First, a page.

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Refrigerant-free heat pump

Researchers at the Fraunhofer Institute for Applied Solid State Physics (IAF) in Germany are making significant progress in the development of electrocaloric heat pumps that offer a promising alternative to compressor technology, with the goal of increasing efficiency and offering a more eco-friendly alternative to refrigerants.

This type of heat pump utilises the unique properties of electrocaloric materials, which have change their polarisation or the alignment of their positive and negative charges when an electric field is applied, leading to a temperature increase.

To maintain a stable temperature, the resulting heat is then dissipated through a heat sink, causing the material to cool down and return to its initial temperature.

When the electric field is removed, the order within the material decreases, leading to further cooling in accordance with thermodynamics. At this point, the material can absorb thermal energy from a heat source.

Importantly, this process is reversible, allowing for a cycle to be established.

The electrocaloric heat pump can alternate between heating and cooling modes by applying and removing the electric field. 

Electrocaloric material heats up when an electric field is applied. When you dissipate the heat to the environment and then remove the field, the material cools down; it can now absorb heat. Built up cyclically, the electrocaloric effect can be used to create a heat pump or a cooling system.

This reversible cycle enables the electrocaloric heat pump to efficiently transfer heat, making it suitable for both heating and cooling applications.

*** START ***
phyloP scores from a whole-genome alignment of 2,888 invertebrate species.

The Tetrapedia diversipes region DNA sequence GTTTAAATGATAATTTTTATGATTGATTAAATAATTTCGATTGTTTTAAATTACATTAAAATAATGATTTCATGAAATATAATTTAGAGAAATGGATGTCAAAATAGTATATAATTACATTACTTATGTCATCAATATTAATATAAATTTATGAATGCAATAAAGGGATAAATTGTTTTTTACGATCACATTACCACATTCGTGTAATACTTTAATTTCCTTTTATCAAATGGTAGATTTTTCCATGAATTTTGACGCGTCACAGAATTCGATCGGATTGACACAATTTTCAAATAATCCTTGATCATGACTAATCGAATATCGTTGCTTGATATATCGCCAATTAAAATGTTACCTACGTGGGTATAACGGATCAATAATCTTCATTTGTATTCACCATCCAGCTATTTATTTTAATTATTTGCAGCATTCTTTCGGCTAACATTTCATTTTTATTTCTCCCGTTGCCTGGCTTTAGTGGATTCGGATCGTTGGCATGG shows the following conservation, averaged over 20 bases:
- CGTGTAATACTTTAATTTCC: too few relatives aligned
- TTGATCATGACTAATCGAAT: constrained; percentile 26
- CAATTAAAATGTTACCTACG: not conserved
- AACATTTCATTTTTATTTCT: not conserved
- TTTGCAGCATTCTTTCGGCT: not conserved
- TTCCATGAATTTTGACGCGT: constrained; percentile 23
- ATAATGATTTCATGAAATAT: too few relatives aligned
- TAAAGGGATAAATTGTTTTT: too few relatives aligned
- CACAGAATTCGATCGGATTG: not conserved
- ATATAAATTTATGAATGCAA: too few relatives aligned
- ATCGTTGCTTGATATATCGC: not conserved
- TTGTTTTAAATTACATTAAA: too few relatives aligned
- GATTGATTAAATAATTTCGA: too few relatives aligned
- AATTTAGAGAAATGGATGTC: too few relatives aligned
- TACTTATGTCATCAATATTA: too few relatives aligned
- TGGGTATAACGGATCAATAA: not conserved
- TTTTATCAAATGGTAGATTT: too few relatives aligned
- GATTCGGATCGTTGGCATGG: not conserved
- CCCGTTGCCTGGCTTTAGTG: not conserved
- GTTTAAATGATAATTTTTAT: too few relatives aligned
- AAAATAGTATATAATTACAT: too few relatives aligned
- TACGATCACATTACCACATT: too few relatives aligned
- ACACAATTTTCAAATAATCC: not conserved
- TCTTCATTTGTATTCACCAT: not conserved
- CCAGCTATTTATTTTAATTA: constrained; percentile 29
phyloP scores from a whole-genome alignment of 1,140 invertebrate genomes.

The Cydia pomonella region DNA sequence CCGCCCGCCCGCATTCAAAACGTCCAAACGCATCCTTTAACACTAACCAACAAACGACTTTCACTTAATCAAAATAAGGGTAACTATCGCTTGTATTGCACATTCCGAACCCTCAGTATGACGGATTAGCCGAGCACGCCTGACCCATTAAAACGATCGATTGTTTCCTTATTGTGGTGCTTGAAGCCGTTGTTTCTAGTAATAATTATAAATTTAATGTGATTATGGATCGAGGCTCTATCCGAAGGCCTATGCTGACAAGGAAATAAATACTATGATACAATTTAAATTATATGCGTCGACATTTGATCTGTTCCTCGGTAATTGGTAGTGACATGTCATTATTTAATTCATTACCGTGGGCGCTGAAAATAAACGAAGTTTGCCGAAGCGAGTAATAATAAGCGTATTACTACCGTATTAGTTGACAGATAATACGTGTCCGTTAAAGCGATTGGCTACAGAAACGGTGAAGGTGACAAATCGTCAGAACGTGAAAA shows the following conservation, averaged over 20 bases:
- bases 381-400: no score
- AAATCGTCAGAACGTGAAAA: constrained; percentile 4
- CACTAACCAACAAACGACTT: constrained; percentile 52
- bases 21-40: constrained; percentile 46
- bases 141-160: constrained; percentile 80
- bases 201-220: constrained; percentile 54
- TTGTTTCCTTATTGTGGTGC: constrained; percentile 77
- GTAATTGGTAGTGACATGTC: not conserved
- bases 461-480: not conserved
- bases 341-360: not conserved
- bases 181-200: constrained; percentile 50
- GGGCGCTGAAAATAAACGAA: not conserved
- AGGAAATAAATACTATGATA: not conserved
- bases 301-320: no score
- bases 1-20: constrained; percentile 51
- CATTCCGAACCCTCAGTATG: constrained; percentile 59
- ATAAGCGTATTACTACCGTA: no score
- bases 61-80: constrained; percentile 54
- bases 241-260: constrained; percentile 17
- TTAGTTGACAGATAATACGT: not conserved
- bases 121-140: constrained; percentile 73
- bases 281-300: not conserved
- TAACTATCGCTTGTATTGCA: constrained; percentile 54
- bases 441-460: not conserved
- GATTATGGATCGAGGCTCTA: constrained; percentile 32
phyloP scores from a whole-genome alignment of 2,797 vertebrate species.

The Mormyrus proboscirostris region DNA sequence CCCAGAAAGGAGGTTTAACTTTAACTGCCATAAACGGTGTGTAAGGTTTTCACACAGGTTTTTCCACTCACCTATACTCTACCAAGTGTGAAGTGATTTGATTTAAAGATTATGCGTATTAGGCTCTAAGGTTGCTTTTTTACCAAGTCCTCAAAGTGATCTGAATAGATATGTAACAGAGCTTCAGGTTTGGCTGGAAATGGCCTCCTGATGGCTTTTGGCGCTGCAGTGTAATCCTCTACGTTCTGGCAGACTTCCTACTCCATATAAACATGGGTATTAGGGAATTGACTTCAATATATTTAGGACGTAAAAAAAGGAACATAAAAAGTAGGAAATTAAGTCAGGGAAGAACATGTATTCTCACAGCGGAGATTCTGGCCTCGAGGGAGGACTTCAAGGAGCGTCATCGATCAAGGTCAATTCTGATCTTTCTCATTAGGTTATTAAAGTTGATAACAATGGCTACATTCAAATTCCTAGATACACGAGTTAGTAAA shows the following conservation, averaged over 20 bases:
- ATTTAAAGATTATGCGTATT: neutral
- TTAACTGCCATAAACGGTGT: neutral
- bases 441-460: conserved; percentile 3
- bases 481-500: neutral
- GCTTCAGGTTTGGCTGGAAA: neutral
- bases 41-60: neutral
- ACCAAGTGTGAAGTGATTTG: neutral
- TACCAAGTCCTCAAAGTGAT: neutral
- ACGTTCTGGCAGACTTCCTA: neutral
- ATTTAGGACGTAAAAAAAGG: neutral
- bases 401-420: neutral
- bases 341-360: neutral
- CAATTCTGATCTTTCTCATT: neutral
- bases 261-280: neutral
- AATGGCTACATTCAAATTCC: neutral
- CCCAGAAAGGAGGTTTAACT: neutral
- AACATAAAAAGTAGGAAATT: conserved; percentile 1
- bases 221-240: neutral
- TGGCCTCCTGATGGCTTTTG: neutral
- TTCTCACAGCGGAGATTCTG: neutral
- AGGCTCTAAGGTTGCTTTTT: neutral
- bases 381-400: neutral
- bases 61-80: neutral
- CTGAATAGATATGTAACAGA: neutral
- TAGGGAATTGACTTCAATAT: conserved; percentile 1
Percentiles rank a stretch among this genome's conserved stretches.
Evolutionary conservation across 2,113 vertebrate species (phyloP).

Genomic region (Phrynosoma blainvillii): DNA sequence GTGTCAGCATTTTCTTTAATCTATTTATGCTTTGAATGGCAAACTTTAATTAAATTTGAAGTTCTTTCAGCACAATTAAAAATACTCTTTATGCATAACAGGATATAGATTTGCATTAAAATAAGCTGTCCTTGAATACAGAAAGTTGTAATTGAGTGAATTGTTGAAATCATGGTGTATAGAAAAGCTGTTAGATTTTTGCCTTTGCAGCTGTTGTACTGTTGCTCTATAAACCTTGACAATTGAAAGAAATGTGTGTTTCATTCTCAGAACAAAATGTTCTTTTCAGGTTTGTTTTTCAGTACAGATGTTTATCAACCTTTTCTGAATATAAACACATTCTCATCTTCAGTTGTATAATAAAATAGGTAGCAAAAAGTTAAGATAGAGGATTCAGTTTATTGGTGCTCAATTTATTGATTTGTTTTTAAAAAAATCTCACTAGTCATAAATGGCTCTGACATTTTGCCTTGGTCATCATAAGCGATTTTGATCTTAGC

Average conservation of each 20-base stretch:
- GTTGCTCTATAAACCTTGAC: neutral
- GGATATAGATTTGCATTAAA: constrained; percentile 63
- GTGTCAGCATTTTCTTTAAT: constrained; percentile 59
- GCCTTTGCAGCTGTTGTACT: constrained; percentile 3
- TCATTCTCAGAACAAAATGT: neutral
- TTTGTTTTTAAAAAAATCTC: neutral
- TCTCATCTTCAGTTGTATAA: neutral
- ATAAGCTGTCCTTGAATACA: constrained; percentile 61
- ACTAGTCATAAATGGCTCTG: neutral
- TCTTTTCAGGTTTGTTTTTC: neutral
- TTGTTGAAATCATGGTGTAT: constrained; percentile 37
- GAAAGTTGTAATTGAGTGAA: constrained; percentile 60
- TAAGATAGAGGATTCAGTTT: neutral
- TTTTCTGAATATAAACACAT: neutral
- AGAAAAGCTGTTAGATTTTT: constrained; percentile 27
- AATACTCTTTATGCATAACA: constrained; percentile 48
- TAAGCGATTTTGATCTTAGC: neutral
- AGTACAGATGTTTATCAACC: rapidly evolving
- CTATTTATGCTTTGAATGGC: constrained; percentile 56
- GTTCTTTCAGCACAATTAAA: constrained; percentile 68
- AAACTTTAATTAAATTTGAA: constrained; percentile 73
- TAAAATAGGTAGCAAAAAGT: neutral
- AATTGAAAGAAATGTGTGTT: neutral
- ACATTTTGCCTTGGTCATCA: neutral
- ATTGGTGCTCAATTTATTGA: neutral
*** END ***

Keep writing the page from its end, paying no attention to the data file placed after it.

Currently, conventional heat pumps operate at approximately 50 per cent of the Carnot limit, which represents the maximum theoretical efficiency for any heat engine or pump operating between extreme temperatures. 

Electrocaloric heat pumps have the potential to surpass this efficiency, reaching up to 85 per cent, although the overall efficiency is significantly influenced by their integrated electronic controllers.

IAF researchers have successfully developed an ultra-efficient circuit topology for voltage converters based on Gallium Nitride transistors, maximising the performance and functionality of the voltage converter in controlling the heat pump.

This resulted in an impressive electrical efficiency of more than 99.74 per cent, surpassing the previous record of 90 per cent.

This breakthrough not only sets a new global benchmark but also represents a significant milestone in the advancement of solid-state heat pump technology. “Our ultra-efficient power electronics make it realistic for the first time to achieve well over 50 per cent of the maximum theoretical coefficient of performance with electrocaloric heat pumps,” said IAF power electronics researcher Stefan Mönch.

Ongoing studies in this field are focused on enhancing the efficiency and performance of ceramic and polymer-based electrocaloric materials, with the goal of enabling their widespread adoption.

Fraunhofer Institute for Physical Measurement Techniques researcher Kilian Bartholomé said high efficiency in materials, electronics and heat transfer is essential to getting the most out if this technology. “If you get all this under control, electrocalorics has enormous potential.”

Electrocaloric materials are emerging as a promising and energy-efficient alternative to conventional cooling and heating methods with the potential to transform various applications such as refrigeration, air-conditioning and thermal management for hybrid and electric vehicles.

The global HFC phase-down’s collision with concerns over PFAS have made refrigerant-free alternatives increasingly appealing in heating and cooling applications.

“There is still a lot of research to be done, but in the future, this technology could become a more efficient and completely emission-free solution for heating and cooling,” said Dr Mönch.

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